There have been numerous articles on EXAS written up over the years that have appeared on the likes of Motley Fool, Seeking Alpha, The Street.Com, and other blogs that have been extremely cautious on the Company, I do not share such tepid expectations.  In fact, if you look closely at the authors of these articles, they appear to be young guys who incorrectly and confusingly apply the financial metrics for a “value” stock with those of a “growth” stock like EXAS.  As a result, the analysis by these folks is flawed from the start.  No professional investor would ever confuse the kind of cash-flow metrics that one would apply to a mature value stock like Chevron, with that of EXAS.  But for some reason, a majority of these young small hedgefund guys who have written about EXAS do just that.  My analysis will steer clear of this flawed methodology and highlight the tremendous growth curve that I see lining up for this innovative medical diagnostics company.

The power of Baby Boomer demographics in the United States and lack of current screening compliance (and competition) should offer a very clear idea as to why I am so bullish on EXAS.  But first, let’s provide some basic background info on colon cancer in the U.S.

Colon cancer (CRC) is the #2 cancer killer for people over the age of 50.  It kills 50,000 people annually.  Approximately 5%, or 1 in 20, Americans will be diagnosed with CRC in their lifetime. 137,000 people a year are diagnosed with colon cancer. The median age at colon cancer diagnosis is 69 in men and 73 in women.  It costs Medicare (the health care plan for people 65 years and older in the U.S.) $15 Billion annually.

Colon cancer is not a death sentence if detected early.  It is a fairly slow moving cancer that does not metastasize until Stage IV.  If caught in Stage I, a patient has a 5 year relative survival rate of 92%.  But if not detected until Stage III-B, that 5 year survival rate slips to 69%.  Stage III-C is 53%.  And Stage IV is only 11%.

Although undergoing colonoscopy once every 10 years has been the “Gold Standard“ of care for decades, such an invasive test does carry surgical risk among other negative consequences, and is not an ideal general population screening test.  Studies have also indicated that a screening interval of 10 years may not be ideal.  At the end of the day, a colonoscopy is only as good as the gastro-intestinal physician who is performing it.  The average scope time is roughly 13 minutes. Should the bowel not be cleansed properly, identifying polyps (especially flat-serrated polyps in the proximal colon) can be difficult.  The cleansing process that is required the night before a colonoscopy is not looked forward to by patients.  Moreover, studies have shown that the sodium phosphate that is used in the cleansing process has been directly linked to causing liver damage.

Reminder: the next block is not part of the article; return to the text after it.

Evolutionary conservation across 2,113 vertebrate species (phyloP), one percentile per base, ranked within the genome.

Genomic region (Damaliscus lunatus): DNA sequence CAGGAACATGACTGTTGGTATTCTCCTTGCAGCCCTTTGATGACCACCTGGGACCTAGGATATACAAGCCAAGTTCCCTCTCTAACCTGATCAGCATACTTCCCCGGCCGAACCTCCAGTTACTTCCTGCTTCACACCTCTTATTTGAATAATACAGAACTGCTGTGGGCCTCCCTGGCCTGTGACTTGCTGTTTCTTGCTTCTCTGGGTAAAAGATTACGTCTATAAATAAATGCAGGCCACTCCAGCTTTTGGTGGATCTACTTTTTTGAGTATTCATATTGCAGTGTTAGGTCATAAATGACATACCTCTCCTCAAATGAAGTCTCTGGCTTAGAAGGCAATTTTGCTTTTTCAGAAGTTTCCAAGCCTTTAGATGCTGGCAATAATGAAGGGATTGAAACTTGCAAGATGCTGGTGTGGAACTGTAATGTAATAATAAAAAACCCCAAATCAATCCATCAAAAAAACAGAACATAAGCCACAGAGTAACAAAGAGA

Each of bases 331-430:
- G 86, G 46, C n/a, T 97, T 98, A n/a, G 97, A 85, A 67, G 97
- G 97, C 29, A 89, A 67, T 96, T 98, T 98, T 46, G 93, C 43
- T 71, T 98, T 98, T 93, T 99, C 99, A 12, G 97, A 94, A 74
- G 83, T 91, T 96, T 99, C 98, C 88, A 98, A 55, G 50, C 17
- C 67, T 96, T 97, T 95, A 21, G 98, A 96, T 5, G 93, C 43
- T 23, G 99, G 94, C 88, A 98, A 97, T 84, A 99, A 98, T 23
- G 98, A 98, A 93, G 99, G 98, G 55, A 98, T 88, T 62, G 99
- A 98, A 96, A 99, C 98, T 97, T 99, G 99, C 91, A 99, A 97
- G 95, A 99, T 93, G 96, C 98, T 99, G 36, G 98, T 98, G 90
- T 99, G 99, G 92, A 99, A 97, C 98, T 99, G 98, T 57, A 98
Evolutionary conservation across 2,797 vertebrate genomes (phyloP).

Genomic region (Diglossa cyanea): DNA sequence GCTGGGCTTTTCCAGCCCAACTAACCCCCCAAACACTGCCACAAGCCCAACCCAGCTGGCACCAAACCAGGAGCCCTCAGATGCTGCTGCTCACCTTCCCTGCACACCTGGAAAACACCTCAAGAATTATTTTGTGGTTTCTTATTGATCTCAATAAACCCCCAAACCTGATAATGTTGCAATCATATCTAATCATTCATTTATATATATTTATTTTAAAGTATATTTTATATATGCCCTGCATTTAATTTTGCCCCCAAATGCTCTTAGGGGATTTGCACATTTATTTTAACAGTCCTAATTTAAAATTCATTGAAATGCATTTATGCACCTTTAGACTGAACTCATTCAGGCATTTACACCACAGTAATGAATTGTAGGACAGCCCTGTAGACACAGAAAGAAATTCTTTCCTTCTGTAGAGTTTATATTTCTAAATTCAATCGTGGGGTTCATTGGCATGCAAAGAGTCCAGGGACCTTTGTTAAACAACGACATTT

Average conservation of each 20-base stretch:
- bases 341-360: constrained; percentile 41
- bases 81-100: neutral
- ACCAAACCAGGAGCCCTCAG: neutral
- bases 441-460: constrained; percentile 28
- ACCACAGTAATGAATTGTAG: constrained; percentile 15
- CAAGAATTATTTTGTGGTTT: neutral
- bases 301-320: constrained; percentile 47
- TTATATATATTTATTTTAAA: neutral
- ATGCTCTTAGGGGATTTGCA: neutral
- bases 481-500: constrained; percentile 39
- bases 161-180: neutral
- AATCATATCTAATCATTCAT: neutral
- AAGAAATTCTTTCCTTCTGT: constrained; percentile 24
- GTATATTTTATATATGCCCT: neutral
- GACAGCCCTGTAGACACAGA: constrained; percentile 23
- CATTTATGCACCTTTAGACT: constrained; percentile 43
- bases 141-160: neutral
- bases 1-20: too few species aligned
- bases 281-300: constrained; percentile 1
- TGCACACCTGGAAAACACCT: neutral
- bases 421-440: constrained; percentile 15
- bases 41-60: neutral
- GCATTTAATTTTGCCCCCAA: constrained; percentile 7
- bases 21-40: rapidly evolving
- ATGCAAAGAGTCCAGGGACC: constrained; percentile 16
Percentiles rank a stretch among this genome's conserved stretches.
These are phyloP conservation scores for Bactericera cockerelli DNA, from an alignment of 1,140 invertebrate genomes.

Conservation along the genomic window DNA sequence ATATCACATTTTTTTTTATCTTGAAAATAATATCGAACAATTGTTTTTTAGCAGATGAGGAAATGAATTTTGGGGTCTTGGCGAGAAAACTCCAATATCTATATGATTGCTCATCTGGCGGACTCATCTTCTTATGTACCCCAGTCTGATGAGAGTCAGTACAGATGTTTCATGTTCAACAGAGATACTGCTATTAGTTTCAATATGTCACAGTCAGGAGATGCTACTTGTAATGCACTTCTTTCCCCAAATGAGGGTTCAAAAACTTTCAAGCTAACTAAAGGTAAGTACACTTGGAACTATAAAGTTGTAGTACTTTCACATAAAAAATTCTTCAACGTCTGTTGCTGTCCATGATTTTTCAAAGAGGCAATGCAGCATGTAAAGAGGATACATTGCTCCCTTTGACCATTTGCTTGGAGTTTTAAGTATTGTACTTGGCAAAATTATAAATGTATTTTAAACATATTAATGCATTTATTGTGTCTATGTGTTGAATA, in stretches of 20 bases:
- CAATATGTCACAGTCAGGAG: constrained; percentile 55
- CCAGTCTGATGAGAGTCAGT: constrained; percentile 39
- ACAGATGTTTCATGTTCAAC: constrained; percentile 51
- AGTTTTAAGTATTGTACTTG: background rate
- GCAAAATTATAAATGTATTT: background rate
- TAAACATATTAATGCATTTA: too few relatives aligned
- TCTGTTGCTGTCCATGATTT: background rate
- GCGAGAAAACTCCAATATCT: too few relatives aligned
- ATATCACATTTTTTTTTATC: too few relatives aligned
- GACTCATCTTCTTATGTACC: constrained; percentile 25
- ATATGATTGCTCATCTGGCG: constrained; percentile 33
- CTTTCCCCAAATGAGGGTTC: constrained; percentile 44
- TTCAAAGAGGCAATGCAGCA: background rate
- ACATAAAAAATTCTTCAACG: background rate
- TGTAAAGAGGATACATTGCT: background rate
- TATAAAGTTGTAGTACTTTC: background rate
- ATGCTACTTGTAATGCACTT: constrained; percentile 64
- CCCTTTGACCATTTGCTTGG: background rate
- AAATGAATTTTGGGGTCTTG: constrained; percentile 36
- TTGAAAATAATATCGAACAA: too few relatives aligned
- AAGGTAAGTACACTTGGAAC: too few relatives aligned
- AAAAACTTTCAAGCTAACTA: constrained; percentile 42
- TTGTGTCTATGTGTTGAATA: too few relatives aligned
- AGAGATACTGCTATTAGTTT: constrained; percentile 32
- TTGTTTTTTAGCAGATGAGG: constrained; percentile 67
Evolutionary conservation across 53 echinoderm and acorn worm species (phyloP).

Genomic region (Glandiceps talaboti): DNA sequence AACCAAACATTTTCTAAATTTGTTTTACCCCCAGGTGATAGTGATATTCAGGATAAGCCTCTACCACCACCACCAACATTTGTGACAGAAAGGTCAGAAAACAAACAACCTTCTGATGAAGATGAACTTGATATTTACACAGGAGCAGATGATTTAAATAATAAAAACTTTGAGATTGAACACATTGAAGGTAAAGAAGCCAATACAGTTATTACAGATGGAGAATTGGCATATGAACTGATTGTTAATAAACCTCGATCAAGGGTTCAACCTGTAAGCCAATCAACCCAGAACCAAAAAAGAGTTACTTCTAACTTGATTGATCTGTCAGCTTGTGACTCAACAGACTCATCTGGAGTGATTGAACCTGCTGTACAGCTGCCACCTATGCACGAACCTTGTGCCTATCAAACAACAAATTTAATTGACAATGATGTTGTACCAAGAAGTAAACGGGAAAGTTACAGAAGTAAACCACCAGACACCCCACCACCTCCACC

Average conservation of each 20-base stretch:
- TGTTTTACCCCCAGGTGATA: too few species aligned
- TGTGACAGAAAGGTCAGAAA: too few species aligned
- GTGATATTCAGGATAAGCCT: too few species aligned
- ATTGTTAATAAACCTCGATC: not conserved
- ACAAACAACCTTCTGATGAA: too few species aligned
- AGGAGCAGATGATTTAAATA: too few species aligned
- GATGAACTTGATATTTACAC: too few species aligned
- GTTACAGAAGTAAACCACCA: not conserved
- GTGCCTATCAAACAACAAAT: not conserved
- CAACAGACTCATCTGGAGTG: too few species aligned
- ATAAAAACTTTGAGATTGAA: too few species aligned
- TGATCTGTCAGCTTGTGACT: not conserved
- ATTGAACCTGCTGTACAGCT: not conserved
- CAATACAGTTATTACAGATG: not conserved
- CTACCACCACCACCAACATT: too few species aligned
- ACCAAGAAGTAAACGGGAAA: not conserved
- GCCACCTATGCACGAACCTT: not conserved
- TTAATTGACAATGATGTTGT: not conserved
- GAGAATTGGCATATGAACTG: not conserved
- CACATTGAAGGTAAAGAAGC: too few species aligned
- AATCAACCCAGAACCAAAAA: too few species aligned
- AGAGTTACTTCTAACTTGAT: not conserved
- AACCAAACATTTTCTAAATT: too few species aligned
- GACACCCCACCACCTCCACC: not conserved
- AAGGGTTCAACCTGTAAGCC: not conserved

The American Cancer Society and U.S. Preventative Services Task Force recommends colon cancer screening start at age 50.  Unfortunately, people have shied away from undergoing such an invasive procedure as colonoscopy.  As a result, it is not often complied with and is the single biggest reason why the U.S. loses 50,000 people a year to CRC.

Colon cancer has claimed the lives of Farrah Fawcett, Jack Lemmon, Milton Berle, Joel Siegel, Sam Simon (creator of The Simpsons), and former Oakland Raider “Hall of Fame” quarterback Kenny Stabler- - - just to name a few celebrities.  

In the past decade, the incidence rate for younger people has also been increasing.  Colon cancer is no longer merely thought of as a disease that only impacts older people.  For example, Katie Couric’s husband Jay Monahan died at age 42 from colon cancer. Monahan’s cancer went undetected until Stage IV.  Closer to the home of Exact Sciences in Madison, Wisconsin . . . Dylan Cappel a graduate of the University of Wisconsin and a graduate assistant coach for the men’s varsity rowing team, died at age 23 while training for a berth on the 2004 USA Olympic Rowing Team.  He wasn’t diagnosed with colon cancer until Stage IV.